During A Longwood Christmas, Longwood Gardens celebrates the shapes of the season. The outdoor gardens are sheer magic with more than half a million lights by way of illuminated trees to glowing orbs to dancing fountains. Outdoor fire pits and carolers add a note of holiday cheer.

Inside, the celebration continues with elegantly adorned spaces and towering trees inspired by the contours of ribbons to confectionery to snowflakes.

Full list of winners: Best Botanical Garden Holiday Lights »

Best Holiday Historic Home Tour: Graceland in Memphis, Tennessee

a living room filled with furniture and a fireplace: This is the second straight win for Elvis's home

Graceland is one of the most-visited private homes in the nation. Every year, more than 600,000 people go to Elvis Presley’s former estate in Memphis.

The Christmas season at Graceland kicks off with a lighting ceremony mid-November, after which visitors can tour the home decorated for the season with traditional lights, a live-size nativity scene and Santa. Presley family Christmas artifacts are on display during this special time of year.

Full list of winners: Best Holiday Historic Home Tour »

Best Holiday Market: Carmel Christkindlmarkt in Carmel, Indiana

a group of people standing in front of a crowd: A festival highlight is the 33-foot Glühwein Pyramid

The Carmel Christkindlmarkt brings a bit of Saxony, Germany to Indiana during this annual festive event. The market features the only Glühwein Pyramid in the U.S., standing 33 feet tall with more than 3,000 lights.

Full list of winners: Best Holiday Market »

Best Holiday Parade: America’s Thanksgiving Parade in Detroit

a group of people on a city street: Detroit parade also won in 2018

Detroit has been hosting America’s Thanksgiving Parade presented by Art Van since 1924. Since then, it has grown to become one of the largest and most popular parades in the country, complete with marching bands, helium balloons and colorful, larger-than-life floats making their way down historic Woodward Avenue each Thanksgiving morning.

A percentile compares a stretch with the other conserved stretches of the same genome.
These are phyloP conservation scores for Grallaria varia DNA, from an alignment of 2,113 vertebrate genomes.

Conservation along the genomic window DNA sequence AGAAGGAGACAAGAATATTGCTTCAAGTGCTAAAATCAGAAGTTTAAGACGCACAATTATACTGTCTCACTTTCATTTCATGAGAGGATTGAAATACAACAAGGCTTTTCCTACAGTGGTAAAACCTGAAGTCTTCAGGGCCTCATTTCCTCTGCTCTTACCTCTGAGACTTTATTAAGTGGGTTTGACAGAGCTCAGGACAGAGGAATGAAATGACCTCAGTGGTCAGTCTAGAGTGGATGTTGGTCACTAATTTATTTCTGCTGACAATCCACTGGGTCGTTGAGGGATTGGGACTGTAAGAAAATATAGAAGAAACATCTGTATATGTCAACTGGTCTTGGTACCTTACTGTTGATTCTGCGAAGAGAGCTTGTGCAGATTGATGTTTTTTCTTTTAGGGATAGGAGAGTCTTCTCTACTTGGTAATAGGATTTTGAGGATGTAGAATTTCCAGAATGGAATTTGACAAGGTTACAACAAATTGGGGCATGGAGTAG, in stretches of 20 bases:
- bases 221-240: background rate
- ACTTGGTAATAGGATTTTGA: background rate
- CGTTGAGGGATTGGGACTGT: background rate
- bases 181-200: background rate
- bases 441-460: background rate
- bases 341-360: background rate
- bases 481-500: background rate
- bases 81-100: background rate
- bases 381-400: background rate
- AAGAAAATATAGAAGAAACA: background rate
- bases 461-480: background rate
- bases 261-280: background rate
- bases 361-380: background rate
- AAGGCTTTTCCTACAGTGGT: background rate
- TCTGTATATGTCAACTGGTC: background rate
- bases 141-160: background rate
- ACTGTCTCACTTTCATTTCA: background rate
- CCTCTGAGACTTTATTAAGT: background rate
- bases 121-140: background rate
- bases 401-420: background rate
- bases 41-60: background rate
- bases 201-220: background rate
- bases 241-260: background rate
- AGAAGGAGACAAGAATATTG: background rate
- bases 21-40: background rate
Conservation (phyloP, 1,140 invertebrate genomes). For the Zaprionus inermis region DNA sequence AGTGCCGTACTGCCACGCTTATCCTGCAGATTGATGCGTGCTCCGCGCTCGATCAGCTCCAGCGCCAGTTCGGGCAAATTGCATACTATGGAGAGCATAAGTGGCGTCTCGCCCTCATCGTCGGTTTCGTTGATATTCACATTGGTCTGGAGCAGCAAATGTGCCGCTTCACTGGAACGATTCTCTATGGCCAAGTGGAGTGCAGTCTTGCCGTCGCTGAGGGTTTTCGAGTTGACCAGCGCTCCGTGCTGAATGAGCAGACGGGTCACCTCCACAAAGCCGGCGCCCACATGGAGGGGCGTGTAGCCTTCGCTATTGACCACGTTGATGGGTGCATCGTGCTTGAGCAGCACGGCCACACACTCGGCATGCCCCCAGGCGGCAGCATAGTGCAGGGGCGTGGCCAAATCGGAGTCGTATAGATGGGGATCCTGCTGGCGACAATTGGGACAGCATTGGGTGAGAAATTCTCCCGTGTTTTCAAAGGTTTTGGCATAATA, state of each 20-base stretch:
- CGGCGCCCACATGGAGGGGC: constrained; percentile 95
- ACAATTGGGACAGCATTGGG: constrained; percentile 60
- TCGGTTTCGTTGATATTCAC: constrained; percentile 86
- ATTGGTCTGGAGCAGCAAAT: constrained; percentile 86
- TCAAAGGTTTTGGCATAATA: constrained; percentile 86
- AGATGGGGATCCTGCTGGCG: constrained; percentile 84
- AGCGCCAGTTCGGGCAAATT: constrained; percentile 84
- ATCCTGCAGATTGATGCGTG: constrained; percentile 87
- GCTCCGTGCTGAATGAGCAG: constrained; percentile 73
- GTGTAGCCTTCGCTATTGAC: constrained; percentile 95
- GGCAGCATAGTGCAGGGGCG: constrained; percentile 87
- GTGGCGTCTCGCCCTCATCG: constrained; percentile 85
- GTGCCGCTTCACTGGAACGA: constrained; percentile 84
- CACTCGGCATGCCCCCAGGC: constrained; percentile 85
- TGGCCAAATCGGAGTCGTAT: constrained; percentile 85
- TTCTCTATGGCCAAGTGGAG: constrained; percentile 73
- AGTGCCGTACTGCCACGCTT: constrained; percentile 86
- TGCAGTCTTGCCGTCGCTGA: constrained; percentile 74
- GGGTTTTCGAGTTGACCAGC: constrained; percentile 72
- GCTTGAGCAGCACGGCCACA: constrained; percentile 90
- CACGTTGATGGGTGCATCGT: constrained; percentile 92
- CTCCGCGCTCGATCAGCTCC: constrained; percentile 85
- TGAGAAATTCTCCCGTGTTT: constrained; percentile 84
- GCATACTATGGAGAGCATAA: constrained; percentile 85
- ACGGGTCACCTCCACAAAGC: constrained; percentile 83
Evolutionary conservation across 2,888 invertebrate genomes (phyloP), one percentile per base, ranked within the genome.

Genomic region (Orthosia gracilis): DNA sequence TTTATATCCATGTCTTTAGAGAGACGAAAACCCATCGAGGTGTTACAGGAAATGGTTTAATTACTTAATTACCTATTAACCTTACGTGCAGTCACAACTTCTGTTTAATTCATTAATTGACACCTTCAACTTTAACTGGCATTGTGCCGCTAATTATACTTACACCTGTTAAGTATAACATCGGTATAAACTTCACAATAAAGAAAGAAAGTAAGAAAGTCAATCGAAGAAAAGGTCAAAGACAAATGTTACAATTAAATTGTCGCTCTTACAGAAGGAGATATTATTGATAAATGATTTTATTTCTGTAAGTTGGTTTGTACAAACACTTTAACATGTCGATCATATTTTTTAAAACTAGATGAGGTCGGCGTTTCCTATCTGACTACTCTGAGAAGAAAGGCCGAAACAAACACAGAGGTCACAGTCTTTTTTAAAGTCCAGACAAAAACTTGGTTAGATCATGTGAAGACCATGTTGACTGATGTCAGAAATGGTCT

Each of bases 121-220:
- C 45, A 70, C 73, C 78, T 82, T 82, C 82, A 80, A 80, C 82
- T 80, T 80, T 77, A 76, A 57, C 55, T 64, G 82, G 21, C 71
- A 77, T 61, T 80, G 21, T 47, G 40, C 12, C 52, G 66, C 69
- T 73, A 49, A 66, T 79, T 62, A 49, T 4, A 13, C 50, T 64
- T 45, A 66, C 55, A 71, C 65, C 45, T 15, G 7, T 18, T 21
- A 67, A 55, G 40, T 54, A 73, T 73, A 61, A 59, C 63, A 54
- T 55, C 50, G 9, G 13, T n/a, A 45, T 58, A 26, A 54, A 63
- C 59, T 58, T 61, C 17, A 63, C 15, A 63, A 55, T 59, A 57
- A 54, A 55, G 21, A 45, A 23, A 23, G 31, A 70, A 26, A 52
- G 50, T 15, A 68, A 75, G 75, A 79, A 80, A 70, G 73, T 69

Full list of winners: Best Holiday Parade »

Best Hotel for the Holidays: The Roosevelt New Orleans

a fountain in front of a flower: Winning hotel decks their halls with more than 100,000 lights

During the holidays, the lobby at The Roosevelt New Orleans gets adorned with 135,572 lights, 1,004 feet of garland, 698 hand-tied bows and 2,200 glass ornaments decorating 44 Christmas trees and 3,328 feet of winter white branches.

Full list of winners: Best Hotel for the Holidays »

Best Public Holiday Lights Display: Bentleyville “Tour of Lights” in Duluth, Minnesota

a harbor filled with lots of colorful lights: Winning event is nation's largest free walk-through holiday event

Bentleyville “Tour of Lights,” America’s largest free walk-through lights display, invites visitors to walk amid more than 5 million lights spread across a 20-acre park on the shores of Lake Superior. Guests can get their photo taken with Rudolph, visit with Santa and enjoy free cocoa, cookies, roasted marshmallows and popcorn.

Full list of winners: Best Public Holiday Lights Display »

Best Theme Park Holiday Event: An Old Time Christmas at Silver Dollar City in Branson, Missouri

a view of a christmas tree: This is the fourth win for Silver Dollar City in this category

Branson’s Silver Dollar City gets decked in 6.5 million colorful, twinkling lights during its annual holiday celebration, An Old Time Christmas.

It’s bigger and brighter than ever in 2019, with festivities centered on an 8-story-tall special effects Christmas tree, with 1,000 other decorated trees around the park, two Broadway-style holiday productions and an illuminated parade featuring Rudolph and his reindeer friends.

Full list of winners: Best Theme Park Holiday Event »

Best Zoo Lights: PNC Festival of Lights at the Cincinnati Zoo